Cooperation NOT Competition in Education

I didn’t expect to find a special needs advocacy-related post in Leo Babauta’s Zen Habits birthday post, dispelling his life lessons to his children.  But here it is.  #23 out of 38, for each year of Leo’s life.

“Competition is very rarely as useful as cooperation. Our society is geared toward competition — rip each other’s throats out, survival of the fittest, yada yada. But humans are meant to work together for the survival of the tribe, and cooperation pools our resources and allows everyone to contribute what they can. It requires a whole other set of people skills to work cooperatively, but it’s well worth the effort.”

– Leo Babauta

If we all cooperated, my children with Down syndrome would be welcome in the general education classroom.  Gen Ed teachers would be willing to work with them instead of taking the attitude that “they don’t belong in my classroom” or that’s “the aide’s problem.” The general educator would accommodate my child just like she accommodates every other child in her class… as an individual (and according to the law, btw)!  Special educators would take the time to discover how my children, who happen to have Down syndrome, learn and focus specifically on what they need to succeed instead of relying on antiquated, generalized teaching methodologies that don’t work for my children nor, very often, for the average child it was designed for (note the failing U.S. public education system).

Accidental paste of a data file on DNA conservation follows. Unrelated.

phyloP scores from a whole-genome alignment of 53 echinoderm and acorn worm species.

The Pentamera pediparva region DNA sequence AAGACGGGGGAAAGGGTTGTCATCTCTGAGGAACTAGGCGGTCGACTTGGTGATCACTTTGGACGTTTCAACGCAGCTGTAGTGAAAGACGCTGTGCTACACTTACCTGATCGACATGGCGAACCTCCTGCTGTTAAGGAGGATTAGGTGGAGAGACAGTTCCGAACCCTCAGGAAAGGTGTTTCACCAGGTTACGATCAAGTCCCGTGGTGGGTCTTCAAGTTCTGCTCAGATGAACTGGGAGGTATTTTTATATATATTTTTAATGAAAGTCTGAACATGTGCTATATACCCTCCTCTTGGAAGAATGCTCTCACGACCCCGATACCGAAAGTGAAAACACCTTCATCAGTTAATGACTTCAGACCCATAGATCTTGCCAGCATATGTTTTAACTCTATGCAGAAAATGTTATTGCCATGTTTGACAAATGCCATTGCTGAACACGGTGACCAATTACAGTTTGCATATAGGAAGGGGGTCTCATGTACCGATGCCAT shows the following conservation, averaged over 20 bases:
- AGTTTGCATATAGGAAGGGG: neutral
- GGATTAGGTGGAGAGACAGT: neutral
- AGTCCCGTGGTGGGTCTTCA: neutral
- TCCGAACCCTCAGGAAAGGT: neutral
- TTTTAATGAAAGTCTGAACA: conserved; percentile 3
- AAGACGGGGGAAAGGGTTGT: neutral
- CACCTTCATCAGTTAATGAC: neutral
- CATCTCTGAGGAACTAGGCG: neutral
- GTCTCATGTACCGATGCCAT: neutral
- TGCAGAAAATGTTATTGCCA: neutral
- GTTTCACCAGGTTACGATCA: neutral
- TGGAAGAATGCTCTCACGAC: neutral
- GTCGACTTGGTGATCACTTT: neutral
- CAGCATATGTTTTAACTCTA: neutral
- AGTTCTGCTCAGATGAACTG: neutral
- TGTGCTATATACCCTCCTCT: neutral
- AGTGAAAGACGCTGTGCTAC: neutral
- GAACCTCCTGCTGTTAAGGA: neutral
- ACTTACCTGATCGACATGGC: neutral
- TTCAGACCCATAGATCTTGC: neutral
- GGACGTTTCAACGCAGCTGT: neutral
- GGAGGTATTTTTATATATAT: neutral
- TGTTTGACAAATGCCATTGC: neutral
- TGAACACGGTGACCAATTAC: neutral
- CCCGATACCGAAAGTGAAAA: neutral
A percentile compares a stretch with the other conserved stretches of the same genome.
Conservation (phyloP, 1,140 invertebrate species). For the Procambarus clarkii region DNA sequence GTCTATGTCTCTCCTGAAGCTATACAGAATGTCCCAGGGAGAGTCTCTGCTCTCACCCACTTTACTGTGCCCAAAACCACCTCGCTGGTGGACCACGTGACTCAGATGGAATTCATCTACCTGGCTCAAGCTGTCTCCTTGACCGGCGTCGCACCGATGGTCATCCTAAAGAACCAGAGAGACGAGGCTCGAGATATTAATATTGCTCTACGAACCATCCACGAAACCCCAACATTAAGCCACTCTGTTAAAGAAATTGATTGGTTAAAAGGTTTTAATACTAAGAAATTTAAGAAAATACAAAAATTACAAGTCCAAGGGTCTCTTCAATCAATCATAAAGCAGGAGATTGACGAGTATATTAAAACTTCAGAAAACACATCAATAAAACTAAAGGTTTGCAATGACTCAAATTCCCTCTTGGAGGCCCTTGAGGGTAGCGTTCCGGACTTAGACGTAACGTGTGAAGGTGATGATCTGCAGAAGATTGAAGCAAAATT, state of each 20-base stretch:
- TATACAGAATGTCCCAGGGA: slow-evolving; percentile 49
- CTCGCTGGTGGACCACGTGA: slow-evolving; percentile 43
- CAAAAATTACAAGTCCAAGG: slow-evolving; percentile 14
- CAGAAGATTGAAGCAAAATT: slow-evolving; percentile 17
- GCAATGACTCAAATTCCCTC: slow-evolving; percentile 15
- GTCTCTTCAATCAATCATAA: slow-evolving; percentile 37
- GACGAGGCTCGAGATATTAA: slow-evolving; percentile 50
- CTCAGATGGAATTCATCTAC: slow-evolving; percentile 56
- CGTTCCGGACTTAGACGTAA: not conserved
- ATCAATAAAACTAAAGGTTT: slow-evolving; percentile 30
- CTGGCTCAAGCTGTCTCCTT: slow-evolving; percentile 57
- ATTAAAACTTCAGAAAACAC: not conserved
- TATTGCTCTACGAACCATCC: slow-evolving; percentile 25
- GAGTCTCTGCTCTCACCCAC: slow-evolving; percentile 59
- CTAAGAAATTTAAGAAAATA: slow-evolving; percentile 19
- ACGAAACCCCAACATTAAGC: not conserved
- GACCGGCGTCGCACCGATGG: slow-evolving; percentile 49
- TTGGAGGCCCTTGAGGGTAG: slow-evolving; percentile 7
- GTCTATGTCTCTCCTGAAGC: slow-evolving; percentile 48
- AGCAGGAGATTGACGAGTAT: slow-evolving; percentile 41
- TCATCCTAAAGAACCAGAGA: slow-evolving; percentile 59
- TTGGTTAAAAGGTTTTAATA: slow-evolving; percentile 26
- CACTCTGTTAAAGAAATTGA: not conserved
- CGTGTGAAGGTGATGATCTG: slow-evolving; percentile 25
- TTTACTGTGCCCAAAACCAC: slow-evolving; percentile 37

It costs a TON more money to maintain a whole different world — a segregated environment — for people with special needs.  Compare the logic of a couple composed of two people living and maintaining separate homes, lives etc.  They pay 2 mortgages, buy twice the cleaning supplies and twice the appliances, use up more electricity, more heat, more gas getting back and forth to see each other.  Now, if we combined their 2 separate locations into one — as so many of us do through marriage — we’ve combined resources and reduced expenditures.  We have the maintenance of one home, bulk discounts (cheaper to buy food for two, to buy one product and share versus buying two and using each less than half the time); conservation of time, money and energy to paint 2 homes, furnish 2 homes, clean 2 homes, pay for 2 homes and no more traveling in between… a cost and time savings.